Seong-Deog Kim
  • Ph. D.
  • Seong-Deog Kim
  • Plant Ecolgy
  • N11-301
  • Laboratory of Plant Ecology (N11-304)
  • +82-42-821-6556, 7532

Academic Career

  • Ph. D., 1988, Tokyo Metropolitan University, Japan


  • Visiting scientist, 1983-1985, ESRC, YNU, Japan

Research Interests

  • CO2 sink assessments in forest and agro- ecosystems

    Long-term monitoring and accurate measuring the net ecosystem production (NEP) in forest ecosystems are important to understand the carbon balance under current and future global warming environments. Our study on carbon sink assessments is based on the biometric method in the forest and the agro- ecosystems through out the tropical, temperated and subarctic region. We have CO2 carried out the measurements of biomass, net primary productivity (NPP), soil CO2 efflux, stem respiration and net ecosystem productivity (NEP) in Korea, Thailand and Alaska since 2003.

  • Classification of vegetation (phytosociological study)

    Plant community has studied from two standing points. One is focusing on its classification and the other on its dynamics. Our phytosociological studies aim to recognize vegetational units through finding the diagnomic species in their full floristic composition of communities, and to analyze its correlation with environments. We have extensively investigated all vegetation types in Korea as well as some vegetation types in China and Japan.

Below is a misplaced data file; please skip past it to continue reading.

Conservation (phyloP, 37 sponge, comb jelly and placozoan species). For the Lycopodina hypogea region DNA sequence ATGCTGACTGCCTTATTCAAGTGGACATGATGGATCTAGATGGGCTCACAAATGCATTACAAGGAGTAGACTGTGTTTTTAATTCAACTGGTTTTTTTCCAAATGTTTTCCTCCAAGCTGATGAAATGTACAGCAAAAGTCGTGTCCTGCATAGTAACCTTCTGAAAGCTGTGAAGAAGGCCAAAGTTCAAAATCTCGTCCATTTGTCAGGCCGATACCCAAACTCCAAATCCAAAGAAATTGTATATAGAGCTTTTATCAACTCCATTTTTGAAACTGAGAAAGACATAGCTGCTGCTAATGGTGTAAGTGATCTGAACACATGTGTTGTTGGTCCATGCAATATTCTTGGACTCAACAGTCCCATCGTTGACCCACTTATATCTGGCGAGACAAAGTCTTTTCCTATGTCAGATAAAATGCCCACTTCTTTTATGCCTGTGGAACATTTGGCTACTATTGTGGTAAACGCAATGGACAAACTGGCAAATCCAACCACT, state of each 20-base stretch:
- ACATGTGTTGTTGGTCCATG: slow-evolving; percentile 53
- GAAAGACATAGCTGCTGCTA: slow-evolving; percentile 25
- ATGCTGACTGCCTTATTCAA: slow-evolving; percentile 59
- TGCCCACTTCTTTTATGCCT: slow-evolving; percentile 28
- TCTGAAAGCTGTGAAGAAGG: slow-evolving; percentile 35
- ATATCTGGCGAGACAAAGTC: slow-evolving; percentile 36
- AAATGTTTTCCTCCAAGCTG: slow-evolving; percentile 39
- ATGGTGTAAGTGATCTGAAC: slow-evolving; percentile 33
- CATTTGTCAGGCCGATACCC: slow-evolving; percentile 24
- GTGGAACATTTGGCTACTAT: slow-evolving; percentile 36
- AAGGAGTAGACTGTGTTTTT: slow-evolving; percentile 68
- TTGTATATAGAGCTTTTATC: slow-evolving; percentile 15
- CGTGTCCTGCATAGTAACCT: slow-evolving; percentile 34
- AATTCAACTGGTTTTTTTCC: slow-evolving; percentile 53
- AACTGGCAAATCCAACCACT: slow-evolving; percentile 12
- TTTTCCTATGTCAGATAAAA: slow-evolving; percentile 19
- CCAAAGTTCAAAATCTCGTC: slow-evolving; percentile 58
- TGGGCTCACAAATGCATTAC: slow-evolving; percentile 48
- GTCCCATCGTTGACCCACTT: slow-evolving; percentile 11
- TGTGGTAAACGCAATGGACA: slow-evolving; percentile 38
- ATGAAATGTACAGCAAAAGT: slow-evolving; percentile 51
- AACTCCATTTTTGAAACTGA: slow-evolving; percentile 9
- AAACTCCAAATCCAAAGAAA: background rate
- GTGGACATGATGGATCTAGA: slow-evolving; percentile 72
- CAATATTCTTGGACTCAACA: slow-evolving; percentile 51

• Dynamics of the forest (Regeneration process of the forest)

    Forest communities are mosaics of patches, which develop as the result of natural disturbances. And regeneration occurs in gaps created by the death of canopy trees. In general, the mosaic theory is accepted as a valuable concept for understanding dynamics of forest communities. We clarified the regeneration process on Korean beech forest, Mongolian oak forest, and red pine forest.

Selected Publication

  • Kim, S.D. 1988. Forest vegetation and regeneration process in montane zone. Korea
  • Kim, S.D., W. Kim, N. Liang, G. Inoue. 2005. CO2 sink assessments for long-term monitering in a cool-temperated deciduous forest in Korea